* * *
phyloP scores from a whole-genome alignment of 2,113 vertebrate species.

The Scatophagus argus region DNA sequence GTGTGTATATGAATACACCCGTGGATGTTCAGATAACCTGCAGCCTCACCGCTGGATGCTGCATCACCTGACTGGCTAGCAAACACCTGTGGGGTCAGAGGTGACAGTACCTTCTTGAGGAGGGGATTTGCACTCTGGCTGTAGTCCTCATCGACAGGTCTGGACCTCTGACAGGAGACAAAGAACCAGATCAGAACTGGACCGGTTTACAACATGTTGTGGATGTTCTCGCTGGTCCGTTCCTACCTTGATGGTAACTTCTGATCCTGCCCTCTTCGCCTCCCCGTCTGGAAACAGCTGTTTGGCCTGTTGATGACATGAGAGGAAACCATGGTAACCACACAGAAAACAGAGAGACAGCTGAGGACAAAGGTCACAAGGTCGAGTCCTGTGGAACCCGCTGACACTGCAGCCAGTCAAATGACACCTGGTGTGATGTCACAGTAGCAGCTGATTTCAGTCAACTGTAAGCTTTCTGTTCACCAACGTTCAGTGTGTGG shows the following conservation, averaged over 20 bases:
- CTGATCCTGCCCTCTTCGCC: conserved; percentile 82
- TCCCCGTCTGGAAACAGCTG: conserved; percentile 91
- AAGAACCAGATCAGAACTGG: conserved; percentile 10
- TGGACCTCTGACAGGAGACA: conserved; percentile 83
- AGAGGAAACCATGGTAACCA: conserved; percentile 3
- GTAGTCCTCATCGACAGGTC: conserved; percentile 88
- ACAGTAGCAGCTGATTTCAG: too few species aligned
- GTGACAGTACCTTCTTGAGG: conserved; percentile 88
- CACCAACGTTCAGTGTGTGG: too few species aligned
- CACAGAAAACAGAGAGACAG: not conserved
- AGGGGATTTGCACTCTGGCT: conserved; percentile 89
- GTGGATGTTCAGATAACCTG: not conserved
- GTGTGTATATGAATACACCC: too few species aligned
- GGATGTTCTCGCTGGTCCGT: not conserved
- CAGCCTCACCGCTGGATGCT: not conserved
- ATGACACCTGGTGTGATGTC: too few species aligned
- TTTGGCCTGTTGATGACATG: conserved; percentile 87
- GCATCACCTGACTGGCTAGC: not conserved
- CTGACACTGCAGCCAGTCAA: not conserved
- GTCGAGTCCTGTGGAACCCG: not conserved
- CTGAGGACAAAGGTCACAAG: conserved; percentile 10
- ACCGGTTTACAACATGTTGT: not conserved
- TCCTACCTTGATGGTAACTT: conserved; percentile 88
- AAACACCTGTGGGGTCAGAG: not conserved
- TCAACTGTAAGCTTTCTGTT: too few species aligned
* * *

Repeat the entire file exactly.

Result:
phyloP scores from a whole-genome alignment of 2,113 vertebrate species.

The Scatophagus argus region DNA sequence GTGTGTATATGAATACACCCGTGGATGTTCAGATAACCTGCAGCCTCACCGCTGGATGCTGCATCACCTGACTGGCTAGCAAACACCTGTGGGGTCAGAGGTGACAGTACCTTCTTGAGGAGGGGATTTGCACTCTGGCTGTAGTCCTCATCGACAGGTCTGGACCTCTGACAGGAGACAAAGAACCAGATCAGAACTGGACCGGTTTACAACATGTTGTGGATGTTCTCGCTGGTCCGTTCCTACCTTGATGGTAACTTCTGATCCTGCCCTCTTCGCCTCCCCGTCTGGAAACAGCTGTTTGGCCTGTTGATGACATGAGAGGAAACCATGGTAACCACACAGAAAACAGAGAGACAGCTGAGGACAAAGGTCACAAGGTCGAGTCCTGTGGAACCCGCTGACACTGCAGCCAGTCAAATGACACCTGGTGTGATGTCACAGTAGCAGCTGATTTCAGTCAACTGTAAGCTTTCTGTTCACCAACGTTCAGTGTGTGG shows the following conservation, averaged over 20 bases:
- CTGATCCTGCCCTCTTCGCC: conserved; percentile 82
- TCCCCGTCTGGAAACAGCTG: conserved; percentile 91
- AAGAACCAGATCAGAACTGG: conserved; percentile 10
- TGGACCTCTGACAGGAGACA: conserved; percentile 83
- AGAGGAAACCATGGTAACCA: conserved; percentile 3
- GTAGTCCTCATCGACAGGTC: conserved; percentile 88
- ACAGTAGCAGCTGATTTCAG: too few species aligned
- GTGACAGTACCTTCTTGAGG: conserved; percentile 88
- CACCAACGTTCAGTGTGTGG: too few species aligned
- CACAGAAAACAGAGAGACAG: not conserved
- AGGGGATTTGCACTCTGGCT: conserved; percentile 89
- GTGGATGTTCAGATAACCTG: not conserved
- GTGTGTATATGAATACACCC: too few species aligned
- GGATGTTCTCGCTGGTCCGT: not conserved
- CAGCCTCACCGCTGGATGCT: not conserved
- ATGACACCTGGTGTGATGTC: too few species aligned
- TTTGGCCTGTTGATGACATG: conserved; percentile 87
- GCATCACCTGACTGGCTAGC: not conserved
- CTGACACTGCAGCCAGTCAA: not conserved
- GTCGAGTCCTGTGGAACCCG: not conserved
- CTGAGGACAAAGGTCACAAG: conserved; percentile 10
- ACCGGTTTACAACATGTTGT: not conserved
- TCCTACCTTGATGGTAACTT: conserved; percentile 88
- AAACACCTGTGGGGTCAGAG: not conserved
- TCAACTGTAAGCTTTCTGTT: too few species aligned